Book #79809
Item #79809 An Account of the Trial of Thomas Cooper of Northumberland on a Charge. Trial, Thomas Cooper.
An Account of the Trial of Thomas Cooper of Northumberland on a Charge
An Account of the Trial of Thomas Cooper of Northumberland on a Charge
An Account of the Trial of Thomas Cooper of Northumberland on a Charge
An Account of the Trial of Thomas Cooper of Northumberland on a Charge

An Account of the Trial of Thomas Cooper of Northumberland on a Charge

"Is This A Fair Specimen of the Freedom You Expected To Derive, From the Adoption of the Federal Constitution?" [Trial]. Cooper, Thomas [1759-1839], Defendant. An Account of the Trial of Thomas Cooper, Of Northumberland; On a Charge of Libel Against the President of the United States; Taken in Short Hand. With a Preface, Notes, And Appendix. Philadelphia: Printed by John Bioren, No. 83, Chestnut Street, For The Author, 1800. 64 pp. Octavo (8-1/4" x 4-3/4"). Recent buckram, gilt title and white ink shelf number to spine, endpapers added. Moderate toning to interior, occasional light foxing. $2,000. * Only edition. Cooper, a lawyer, political philosopher and reformer, immigrated to the United States in 1794 and settled in Northumberland, Pennsylvania. In addition to his legal practice, he briefly became the editor of the Sunbury and Northumberland Gazette and used the paper as a mouthpiece for his staunch Democratic-Republicanism. His final issue as editor contained a lengthy address highly critical of President John Adams, particularly the Alien and Sedition Acts and Adams's creation of a standing army. The address was issued separately as a handbill and republished multiple times, including in a leading Jeffersonian journal, and its growing circulation led to Cooper's indictment for seditious libel under the terms of the Sedition Act. Cooper was convicted and published this annotated account of his trial from jail (though an erratum denies that it was printed for him). "The Account is fascinating not only because it exposed the manner in which a Federalist judiciary enforced the sedition laws against its Republican opponents, but also because it revealed Thomas Cooper's willingness to exploit his own arrest for political gain. Cooper skillfully framed the upcoming election as a referendum on the Sedition Act and on American citizens' right to engage in political debate rather than as a contest between two political parties and their ideologies" (Lehman). The Alien and Sedition Acts were a major issue in the election of 1800, which resulted in defeat for Adams. OCLC locates 7 copies in law libraries (Columbia, Yale, Library of Congress, Harvard, Duke, Jenkins Law Library, Social Law). Lehman, "'Seditious Libel' on Trial, Political Dissent on the Record" in The Pennsylvania Magazine of History an.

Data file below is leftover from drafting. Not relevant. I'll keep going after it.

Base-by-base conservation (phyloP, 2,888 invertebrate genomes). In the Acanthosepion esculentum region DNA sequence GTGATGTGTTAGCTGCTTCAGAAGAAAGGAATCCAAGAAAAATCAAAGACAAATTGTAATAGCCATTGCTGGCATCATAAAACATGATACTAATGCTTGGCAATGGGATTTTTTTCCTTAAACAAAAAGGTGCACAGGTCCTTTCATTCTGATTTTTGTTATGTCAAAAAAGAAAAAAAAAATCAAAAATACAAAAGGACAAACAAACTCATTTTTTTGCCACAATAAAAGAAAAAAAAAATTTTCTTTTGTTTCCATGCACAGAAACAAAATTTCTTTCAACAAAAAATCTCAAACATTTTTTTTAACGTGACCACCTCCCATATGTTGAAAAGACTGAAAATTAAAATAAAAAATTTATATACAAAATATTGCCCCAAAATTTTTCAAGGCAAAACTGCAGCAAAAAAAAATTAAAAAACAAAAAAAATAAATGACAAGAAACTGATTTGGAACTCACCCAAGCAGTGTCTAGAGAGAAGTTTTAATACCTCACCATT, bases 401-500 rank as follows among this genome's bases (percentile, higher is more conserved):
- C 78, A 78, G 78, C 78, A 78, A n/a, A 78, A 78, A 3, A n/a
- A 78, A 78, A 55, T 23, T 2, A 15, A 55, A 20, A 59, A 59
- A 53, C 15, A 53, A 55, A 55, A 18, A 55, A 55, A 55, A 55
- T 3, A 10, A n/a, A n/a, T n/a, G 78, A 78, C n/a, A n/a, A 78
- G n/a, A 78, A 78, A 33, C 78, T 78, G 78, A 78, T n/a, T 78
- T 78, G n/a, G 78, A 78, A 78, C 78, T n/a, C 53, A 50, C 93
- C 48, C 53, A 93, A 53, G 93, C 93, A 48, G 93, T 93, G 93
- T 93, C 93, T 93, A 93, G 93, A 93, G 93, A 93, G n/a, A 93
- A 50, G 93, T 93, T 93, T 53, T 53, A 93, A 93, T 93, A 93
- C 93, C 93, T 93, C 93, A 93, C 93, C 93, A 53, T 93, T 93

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Book number 79809

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